Top Republicans in the House and Senate on Monday pushed back on the Pentagon’s recent call to increase coordination between the U.S. and Russian militaries, saying they were “deeply troubled” by the news.
Joint Chiefs of Staff Chairman Gen. Mark MilleyMark MilleyFormer envoy: U.S. 'did not succeed' in building democratic Afghanistan Poll: New Hampshire Senate race tight Republicans would need a promotion to be 'paper tigers' MORE last week said U.S. and Russian forces should “have an effective means of military-to-military communications in order to clearly understand each other’s positions on very difficult issues” and help “de-escalate any kind of crisis situation.”
Milley’s comments come as the U.S. government is hoping to make inroads with Russia to gain Moscow’s help in fighting extremist groups in Afghanistan.
With the U.S. military completely out of Afghanistan as of Aug. 31, Biden administration officials want to secure basing rights and counterterrorism support in the nations that border the country.
But such interactions could have negative consequences, according to the ranking members of the Senate Foreign Relations Committee, Senate Armed Services Committee, House Foreign Affairs Committee and House Armed Services Committee.
“We are deeply troubled to learn from press reports that your administration is in discussions with the Russian Federation to secure access to Russian military installations in Central Asian countries and potentially engage in some form of military cooperation on counterterrorism with the Russians,” Sen. James Risch (R-Idaho), Sen. James InhofeJames (Jim) Mountain InhofeOvernight Defense & National Security — Presented by Raytheon Technologies — Biden backtracks on Taiwan GOP lawmakers worry vaccine mandate will impact defense supply chain Top GOP senators want joint review of Afghan visa process MORE (R-Okla.), Rep. Michael McCaulMichael Thomas McCaulPentagon, State Department square off on Afghanistan accountability Mike Siegel: Potential McConaughey candidacy a 'sideshow' in Texas governor race Biden signs bill to help victims of 'Havana syndrome' MORE (R-Texas) and Rep. Mike RogersMichael (Mike) Dennis RogersOvernight Defense & National Security — Presented by Raytheon Technologies — Biden backtracks on Taiwan GOP lawmakers worry vaccine mandate will impact defense supply chain Overnight Defense & National Security — Presented by Raytheon Technologies — House lawmakers eye military pay raise next year MORE (R-Ala.) wrote in a letter to Defense Secretary Lloyd AustinLloyd AustinRepublican spin on Biden is off the mark Biden remarks on Taiwan leave administration scrambling Overnight Defense & National Security — Presented by Raytheon Technologies — Biden backtracks on Taiwan MORE and Secretary of State Antony BlinkenAntony BlinkenIsraeli official says plans to reopen US mission for Palestinians maybe shelved Overnight Defense & National Security — Presented by Raytheon Technologies — Biden backtracks on Taiwan Nearly 200 Americans want to leave Afghanistan, State Department tells Congress MORE.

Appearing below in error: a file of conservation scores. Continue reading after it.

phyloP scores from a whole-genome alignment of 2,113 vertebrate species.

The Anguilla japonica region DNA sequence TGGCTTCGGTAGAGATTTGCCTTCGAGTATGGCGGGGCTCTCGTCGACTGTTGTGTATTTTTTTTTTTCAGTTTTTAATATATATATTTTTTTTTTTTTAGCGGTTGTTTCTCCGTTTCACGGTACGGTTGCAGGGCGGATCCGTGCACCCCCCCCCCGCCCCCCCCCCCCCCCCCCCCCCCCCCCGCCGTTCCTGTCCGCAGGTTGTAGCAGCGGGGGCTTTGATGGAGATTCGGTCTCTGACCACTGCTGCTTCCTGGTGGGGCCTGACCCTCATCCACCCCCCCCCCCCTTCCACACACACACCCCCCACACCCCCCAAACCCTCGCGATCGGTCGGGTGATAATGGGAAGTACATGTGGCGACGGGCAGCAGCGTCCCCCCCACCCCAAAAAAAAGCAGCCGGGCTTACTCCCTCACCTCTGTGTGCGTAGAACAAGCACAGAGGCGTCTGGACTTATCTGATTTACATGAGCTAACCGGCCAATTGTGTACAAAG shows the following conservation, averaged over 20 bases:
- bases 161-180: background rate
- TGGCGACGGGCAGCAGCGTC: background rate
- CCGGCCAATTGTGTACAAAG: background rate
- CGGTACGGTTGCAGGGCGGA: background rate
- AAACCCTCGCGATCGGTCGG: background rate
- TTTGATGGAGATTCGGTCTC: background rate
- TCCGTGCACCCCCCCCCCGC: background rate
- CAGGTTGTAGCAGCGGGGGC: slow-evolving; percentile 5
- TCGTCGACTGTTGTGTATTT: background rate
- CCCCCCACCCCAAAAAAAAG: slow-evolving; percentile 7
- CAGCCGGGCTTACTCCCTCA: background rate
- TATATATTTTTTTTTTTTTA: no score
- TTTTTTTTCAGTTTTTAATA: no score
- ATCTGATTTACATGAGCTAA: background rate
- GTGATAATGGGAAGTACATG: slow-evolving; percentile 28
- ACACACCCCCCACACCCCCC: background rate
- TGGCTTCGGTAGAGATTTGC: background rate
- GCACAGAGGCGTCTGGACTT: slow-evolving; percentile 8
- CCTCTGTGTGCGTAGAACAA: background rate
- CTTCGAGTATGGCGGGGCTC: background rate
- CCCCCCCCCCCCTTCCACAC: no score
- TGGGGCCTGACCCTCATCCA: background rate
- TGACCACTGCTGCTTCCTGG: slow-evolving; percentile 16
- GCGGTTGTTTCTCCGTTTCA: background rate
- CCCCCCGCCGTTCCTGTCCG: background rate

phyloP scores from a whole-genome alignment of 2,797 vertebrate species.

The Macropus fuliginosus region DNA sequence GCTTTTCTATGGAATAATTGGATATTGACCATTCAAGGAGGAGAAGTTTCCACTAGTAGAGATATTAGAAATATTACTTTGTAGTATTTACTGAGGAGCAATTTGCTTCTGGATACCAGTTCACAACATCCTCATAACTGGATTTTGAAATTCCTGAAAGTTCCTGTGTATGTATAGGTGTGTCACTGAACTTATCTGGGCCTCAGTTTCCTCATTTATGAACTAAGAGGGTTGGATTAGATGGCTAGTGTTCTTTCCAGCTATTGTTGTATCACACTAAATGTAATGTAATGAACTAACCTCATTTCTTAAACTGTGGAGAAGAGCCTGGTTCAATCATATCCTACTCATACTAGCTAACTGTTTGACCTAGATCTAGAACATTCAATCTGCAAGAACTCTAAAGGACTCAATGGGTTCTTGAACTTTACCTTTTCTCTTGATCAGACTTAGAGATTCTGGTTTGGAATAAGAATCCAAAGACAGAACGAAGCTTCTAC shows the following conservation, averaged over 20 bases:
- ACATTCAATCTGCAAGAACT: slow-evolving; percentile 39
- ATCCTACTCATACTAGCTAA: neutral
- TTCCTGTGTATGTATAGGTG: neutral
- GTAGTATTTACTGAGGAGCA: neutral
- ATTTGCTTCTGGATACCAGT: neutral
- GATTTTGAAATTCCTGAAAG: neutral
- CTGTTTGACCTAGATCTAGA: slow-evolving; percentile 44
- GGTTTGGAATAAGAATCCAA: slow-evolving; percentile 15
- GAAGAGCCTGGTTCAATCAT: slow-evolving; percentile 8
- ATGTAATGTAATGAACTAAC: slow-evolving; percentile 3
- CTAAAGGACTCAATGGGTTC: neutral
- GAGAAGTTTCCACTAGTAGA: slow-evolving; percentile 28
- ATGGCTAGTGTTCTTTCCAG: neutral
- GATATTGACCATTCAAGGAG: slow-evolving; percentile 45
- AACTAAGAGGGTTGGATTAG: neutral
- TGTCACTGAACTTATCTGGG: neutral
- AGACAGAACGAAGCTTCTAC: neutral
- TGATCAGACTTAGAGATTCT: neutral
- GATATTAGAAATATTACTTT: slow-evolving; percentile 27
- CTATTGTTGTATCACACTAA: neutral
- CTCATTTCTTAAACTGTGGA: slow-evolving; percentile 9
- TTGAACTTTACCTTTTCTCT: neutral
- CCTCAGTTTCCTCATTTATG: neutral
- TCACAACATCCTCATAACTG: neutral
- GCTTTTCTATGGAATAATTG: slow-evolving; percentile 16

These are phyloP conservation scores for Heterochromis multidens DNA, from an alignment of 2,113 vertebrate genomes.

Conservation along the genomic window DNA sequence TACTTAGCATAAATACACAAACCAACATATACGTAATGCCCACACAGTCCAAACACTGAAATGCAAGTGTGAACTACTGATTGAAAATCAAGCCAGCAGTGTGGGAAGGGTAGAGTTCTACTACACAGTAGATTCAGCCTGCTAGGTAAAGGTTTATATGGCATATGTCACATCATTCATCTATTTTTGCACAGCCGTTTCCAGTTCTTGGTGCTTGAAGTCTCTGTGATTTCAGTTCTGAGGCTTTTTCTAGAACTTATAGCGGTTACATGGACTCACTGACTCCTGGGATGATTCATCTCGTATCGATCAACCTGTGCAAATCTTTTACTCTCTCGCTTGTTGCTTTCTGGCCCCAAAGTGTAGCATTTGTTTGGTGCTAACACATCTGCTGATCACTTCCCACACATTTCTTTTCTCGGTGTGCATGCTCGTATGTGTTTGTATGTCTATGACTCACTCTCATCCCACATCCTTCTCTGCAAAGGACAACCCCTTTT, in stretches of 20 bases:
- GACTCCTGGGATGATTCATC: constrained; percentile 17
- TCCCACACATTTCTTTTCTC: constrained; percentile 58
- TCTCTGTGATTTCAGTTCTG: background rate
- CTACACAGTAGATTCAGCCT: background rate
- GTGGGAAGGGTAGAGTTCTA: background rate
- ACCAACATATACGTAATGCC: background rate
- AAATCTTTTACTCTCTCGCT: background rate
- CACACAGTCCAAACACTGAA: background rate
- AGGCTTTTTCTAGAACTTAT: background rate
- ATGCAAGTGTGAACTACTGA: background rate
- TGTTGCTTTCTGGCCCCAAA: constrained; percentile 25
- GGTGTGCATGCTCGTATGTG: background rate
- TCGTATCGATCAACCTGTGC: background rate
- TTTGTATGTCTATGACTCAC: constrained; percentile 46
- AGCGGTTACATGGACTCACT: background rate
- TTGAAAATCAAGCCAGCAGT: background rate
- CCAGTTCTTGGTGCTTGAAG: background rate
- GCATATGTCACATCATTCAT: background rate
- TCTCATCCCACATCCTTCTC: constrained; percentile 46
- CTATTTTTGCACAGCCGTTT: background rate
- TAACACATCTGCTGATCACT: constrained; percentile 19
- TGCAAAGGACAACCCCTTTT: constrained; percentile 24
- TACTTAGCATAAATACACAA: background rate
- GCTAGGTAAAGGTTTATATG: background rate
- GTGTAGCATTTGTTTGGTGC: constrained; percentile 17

“Inviting Russia into discussions will not further vital U.S. counterterrorism goals, nor is it the path to a ‘stable and predictable’ relationship with Russia the Biden Administration claims it wants,” they added.
Milley on Wednesday met with Russian Gen. Valery Gerasimov for six hours in Helsinki. Afterward, he told reporters traveling with him that should military service chiefs be allowed to speak with their Russian counterparts — something that is currently not legal — U.S. defense officials could potentially avoid conflict wherever there are tensions.
“We need to put in place policies and procedures to make sure that we increase certainty, to reduce uncertainty, increase trust to reduce distrust, increase stability to reduce instability in order to avoid miscalculation and reduce the possibility of great power war,” Milley said. “That’s a fundamental thing that we should try to do, and I am going to try to do it.”
But the Republican lawmakers warn that Moscow "is more concerned with collecting intelligence on the U.S. and our allies" than with helping prevent terrorist threats or conflicts, pointing to Russia’s role in aiding "the brutal Assad regime" in Syria rather than fighting Islamic State extremists.
They also reference Russia’s support to the Taliban, including providing weapons, during the United States’s 20-year conflict in Afghanistan.
Furthermore, they write, any move to coordinate military basing access or operations with Russia “risks violating the legal prohibition on U.S-Russia military cooperation,” a law that Congress imposed in 2016 following Moscow’s 2014 annexation of Crimea.
They also demand an “immediate briefing” from the State and Defense departments on Milley’s recent meeting with his Russian counterpart, the Biden administration’s counterterrorism plans in Central Asia and any negotiations or coordination with Russia on such plans.